Sochi Olympics notes: Snowboarder Marika Enne injured in practice

Snowboarder Marika Enne of Finaldn is carried off on a stretcher after a crash landing on the final jump of the slopestyle course at the Rosa Khutor Extreme Park prior to the Sochi 2014 Winter Olympics.
(Julian Finney / Getty Images)

Snowboarder Marika Enne of Finland, a 21-year-old with a history of concussions, hit her head during a slopestyle training session at Rosa Khutor Extreme Park on Tuesday, her coach said. The injury came one day after a favorite on the men’s side, Torstein Horgmo of Norway, suffered a broken collarbone, putting him out of the Olympics.

Enne was taken away on a stretcher.

Afterward, snowboarders were downplaying the notion that the course was too dangerous, the serious injuries putting the new Olympic event in the spotlight. Organizers worked on the course after Monday’s accident and the athletes praised the changes.

“There’s no way this is too dangerous,” American Sage Kotsenburg said. “I mean, someone got hurt yesterday, Torstein. . . . It’s a shame to see. . . . It could have happened to any one of us. He’s doing a trick I’ve seen him do 100 times on rails that are gnarlier than the one he did it on.”

Shaun White, the face of the sport, took a fall Tuesday. “So far I’m healthy and I’m all right,” he said in the mixed zone. “I twisted my wrist a little.”

On top of that, the two-time halfpipe gold medalist was one of those on the course after Horgmo’s run Monday, calling it “definitely intimidating.”


“It’s interesting any time you step out on a course, there’s a certain amount of danger, a certain element of risk that you’re putting yourself in for,” White said. “I don’t know, maybe this course might have a little bit more than others. But we’re trying to figure it out. That’s what it’s all about.”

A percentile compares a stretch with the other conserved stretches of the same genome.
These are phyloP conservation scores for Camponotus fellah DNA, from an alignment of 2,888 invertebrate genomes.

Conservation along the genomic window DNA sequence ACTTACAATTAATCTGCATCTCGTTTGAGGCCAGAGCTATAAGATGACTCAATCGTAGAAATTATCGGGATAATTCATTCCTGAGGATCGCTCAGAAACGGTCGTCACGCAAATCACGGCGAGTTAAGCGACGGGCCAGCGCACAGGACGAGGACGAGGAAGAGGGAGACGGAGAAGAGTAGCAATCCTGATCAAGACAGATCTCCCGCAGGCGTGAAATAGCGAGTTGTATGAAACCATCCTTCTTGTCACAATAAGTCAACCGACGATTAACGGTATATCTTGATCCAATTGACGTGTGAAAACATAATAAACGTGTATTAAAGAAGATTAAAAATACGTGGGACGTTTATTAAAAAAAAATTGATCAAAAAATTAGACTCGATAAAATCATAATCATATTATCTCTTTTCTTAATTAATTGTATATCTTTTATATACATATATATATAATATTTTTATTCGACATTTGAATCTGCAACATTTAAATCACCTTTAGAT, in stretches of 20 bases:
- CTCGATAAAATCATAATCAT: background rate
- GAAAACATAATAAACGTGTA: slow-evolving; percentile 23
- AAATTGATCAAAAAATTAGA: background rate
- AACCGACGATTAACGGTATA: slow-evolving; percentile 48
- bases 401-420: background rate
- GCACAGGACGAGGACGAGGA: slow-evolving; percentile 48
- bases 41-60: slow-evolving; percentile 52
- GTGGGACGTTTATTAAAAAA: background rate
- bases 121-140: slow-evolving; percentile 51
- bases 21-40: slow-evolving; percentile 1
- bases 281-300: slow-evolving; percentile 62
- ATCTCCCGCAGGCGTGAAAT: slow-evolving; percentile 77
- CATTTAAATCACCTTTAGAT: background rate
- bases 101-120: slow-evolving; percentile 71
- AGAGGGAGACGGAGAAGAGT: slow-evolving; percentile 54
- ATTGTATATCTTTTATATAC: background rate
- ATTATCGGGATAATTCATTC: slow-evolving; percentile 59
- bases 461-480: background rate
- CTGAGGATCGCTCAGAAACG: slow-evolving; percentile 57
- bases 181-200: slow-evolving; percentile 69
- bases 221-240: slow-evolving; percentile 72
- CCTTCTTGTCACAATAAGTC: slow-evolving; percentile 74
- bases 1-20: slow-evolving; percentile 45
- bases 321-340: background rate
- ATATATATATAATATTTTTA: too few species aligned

— Lisa Dillman

Teaming up on ice

Ashley Wagner and Jeremy Abbott will do at least the short-program phase of the new team figure skating event, an individual close to the team who was not authorized to speak publicly told the Chicago Tribune.

USA Today reported Tuesday that Wagner and Abbott will be replaced by Gracie Gold and Jason Brown in the free skates. U.S. Figure Skating will announce the lineup Wednesday.

In ice dance, reigning world champions Meryl Davis and Charlie White are expected to do both phases. The same is expected in pairs with two-time U.S. champions Marissa Castelli and Simon Shnapir.

The team event begins Thursday with men’s and pairs short programs. It ends Sunday.

— Philip Hersh

Not issue oriented

The honorary mayor of the mountain village said Tuesday that the Games should not be used as a platform to protest about gay rights.

“For the spectators, it is more important who wins than whether he or her is homosexual or not,” said Svetlana Zhurova of Russia, a gold-medal speedskater at the 2006 Turin Games.

Gay rights have been an issue because of a Russian law that criminalizes “propaganda of nontraditional sexual relations” in the presence of minors.

On Monday, International Olympic Committee President Thomas Bach said athletes should be allowed to voice their opinions during news conferences. The Russian government has established a protest zone near the city.

Zhurova said: “I have never seen [this] at any Olympic Games, and I would call on the people who are going to protest that it doesn’t make sense.”

— David Wharton

‘Relocated,’ or euthanized?

An Olympic official has responded to new reports of stray dogs being euthanized at the Games, saying the animals are instead being “relocated.”

Animal activists protested last year when it was learned that the local Sochi government planned to catch and dispose of strays, which are common on the streets of this Black Sea resort.

At the time, authorities responded by promising to send the dogs to a shelter instead.

On Tuesday, Alexandra Kosterina, the head of communications for the Sochi organizing committee, questioned reports that dogs were being killed.

“There is a special service which catches the stray dogs and this [service] is the responsibility of the city administration,” Kosterina said. “As far as I know, they have a special shelter and they catch them and do medical examinations as to whether they are ill or not.”

— David Wharton